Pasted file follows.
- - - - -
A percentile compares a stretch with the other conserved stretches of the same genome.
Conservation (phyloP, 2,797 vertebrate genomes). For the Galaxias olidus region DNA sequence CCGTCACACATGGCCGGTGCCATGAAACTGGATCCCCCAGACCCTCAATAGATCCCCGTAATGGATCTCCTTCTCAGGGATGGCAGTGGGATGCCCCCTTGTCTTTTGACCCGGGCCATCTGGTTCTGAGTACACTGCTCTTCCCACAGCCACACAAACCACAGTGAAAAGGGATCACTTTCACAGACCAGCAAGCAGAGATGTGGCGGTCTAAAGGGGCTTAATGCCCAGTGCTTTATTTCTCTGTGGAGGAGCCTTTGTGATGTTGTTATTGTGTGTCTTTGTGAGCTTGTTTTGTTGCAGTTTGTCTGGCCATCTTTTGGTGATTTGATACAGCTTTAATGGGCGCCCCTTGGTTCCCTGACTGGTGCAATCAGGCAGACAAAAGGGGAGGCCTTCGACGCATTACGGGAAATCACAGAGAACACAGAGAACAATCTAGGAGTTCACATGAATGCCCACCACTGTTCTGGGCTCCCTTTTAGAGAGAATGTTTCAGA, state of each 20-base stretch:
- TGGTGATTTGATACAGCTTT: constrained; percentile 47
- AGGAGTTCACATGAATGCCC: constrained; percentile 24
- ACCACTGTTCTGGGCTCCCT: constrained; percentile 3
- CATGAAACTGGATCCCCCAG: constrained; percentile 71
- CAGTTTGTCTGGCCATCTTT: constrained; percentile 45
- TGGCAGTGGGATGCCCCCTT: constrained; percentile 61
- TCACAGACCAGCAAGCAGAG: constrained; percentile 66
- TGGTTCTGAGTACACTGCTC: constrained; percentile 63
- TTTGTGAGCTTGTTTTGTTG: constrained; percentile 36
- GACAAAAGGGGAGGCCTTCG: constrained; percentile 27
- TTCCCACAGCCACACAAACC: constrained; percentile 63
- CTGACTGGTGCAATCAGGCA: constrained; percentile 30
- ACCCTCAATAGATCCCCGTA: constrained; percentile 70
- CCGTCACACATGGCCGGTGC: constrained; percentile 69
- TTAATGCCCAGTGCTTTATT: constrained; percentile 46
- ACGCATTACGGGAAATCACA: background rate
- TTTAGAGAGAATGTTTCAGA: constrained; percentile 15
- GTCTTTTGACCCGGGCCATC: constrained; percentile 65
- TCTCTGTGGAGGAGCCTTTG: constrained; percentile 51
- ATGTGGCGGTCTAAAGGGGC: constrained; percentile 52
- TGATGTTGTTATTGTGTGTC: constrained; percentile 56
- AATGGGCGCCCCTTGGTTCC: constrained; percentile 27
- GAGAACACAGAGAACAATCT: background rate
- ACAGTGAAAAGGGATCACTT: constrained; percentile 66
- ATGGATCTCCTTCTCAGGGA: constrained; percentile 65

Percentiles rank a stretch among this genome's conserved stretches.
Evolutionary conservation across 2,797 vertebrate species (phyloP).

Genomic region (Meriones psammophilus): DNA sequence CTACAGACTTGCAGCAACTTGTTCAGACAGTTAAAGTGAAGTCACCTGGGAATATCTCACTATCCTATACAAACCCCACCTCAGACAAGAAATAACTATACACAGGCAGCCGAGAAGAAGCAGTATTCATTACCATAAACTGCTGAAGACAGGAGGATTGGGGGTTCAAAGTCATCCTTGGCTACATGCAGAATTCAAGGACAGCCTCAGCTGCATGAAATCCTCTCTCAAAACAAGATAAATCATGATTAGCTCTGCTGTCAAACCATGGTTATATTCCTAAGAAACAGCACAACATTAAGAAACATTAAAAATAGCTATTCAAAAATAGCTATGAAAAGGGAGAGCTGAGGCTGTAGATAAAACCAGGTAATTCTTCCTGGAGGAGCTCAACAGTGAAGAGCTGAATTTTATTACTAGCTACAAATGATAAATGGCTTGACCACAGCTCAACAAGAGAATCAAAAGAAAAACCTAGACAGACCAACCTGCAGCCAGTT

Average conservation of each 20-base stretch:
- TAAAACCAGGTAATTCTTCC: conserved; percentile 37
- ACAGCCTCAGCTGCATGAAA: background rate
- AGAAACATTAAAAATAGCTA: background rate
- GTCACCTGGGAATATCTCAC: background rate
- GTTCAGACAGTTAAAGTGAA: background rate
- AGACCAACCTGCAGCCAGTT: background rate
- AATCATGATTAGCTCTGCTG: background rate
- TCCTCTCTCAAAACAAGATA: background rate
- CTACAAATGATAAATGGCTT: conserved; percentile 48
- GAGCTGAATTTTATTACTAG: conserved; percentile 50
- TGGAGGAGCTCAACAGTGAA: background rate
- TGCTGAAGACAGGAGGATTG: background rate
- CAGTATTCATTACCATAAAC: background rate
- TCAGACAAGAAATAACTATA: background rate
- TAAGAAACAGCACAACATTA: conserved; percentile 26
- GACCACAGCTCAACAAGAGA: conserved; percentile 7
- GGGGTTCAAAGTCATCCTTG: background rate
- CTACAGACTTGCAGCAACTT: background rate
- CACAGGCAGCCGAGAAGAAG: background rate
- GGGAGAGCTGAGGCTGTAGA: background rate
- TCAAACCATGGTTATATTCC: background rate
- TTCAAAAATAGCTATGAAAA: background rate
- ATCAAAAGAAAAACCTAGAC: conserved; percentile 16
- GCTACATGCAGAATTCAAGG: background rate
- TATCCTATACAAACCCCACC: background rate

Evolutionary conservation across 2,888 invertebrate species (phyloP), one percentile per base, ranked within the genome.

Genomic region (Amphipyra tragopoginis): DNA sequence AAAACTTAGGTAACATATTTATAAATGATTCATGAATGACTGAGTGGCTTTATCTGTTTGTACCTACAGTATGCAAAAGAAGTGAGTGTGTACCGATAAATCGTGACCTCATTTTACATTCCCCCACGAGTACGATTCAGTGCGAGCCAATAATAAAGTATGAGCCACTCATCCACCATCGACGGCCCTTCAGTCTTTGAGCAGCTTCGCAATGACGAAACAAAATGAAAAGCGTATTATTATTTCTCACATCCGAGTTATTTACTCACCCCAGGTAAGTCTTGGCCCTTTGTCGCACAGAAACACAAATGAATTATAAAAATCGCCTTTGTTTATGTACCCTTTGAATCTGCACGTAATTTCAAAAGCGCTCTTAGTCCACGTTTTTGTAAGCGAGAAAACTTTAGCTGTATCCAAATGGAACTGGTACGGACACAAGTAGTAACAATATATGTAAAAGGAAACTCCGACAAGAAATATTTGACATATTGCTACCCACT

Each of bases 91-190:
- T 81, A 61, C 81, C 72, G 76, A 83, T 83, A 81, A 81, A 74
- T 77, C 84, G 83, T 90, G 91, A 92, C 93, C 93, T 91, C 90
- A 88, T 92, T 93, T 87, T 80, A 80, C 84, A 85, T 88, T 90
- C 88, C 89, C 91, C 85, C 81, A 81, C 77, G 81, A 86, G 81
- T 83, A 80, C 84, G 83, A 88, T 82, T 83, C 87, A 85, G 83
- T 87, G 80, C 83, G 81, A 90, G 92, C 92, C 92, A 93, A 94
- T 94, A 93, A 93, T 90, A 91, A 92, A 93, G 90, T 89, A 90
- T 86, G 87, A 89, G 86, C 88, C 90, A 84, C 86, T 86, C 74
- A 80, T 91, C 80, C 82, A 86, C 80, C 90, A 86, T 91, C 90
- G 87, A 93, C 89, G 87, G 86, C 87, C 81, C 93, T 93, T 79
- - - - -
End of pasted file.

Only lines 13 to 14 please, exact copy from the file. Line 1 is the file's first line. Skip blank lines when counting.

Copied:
- TTCCCACAGCCACACAAACC: constrained; percentile 63
- CTGACTGGTGCAATCAGGCA: constrained; percentile 30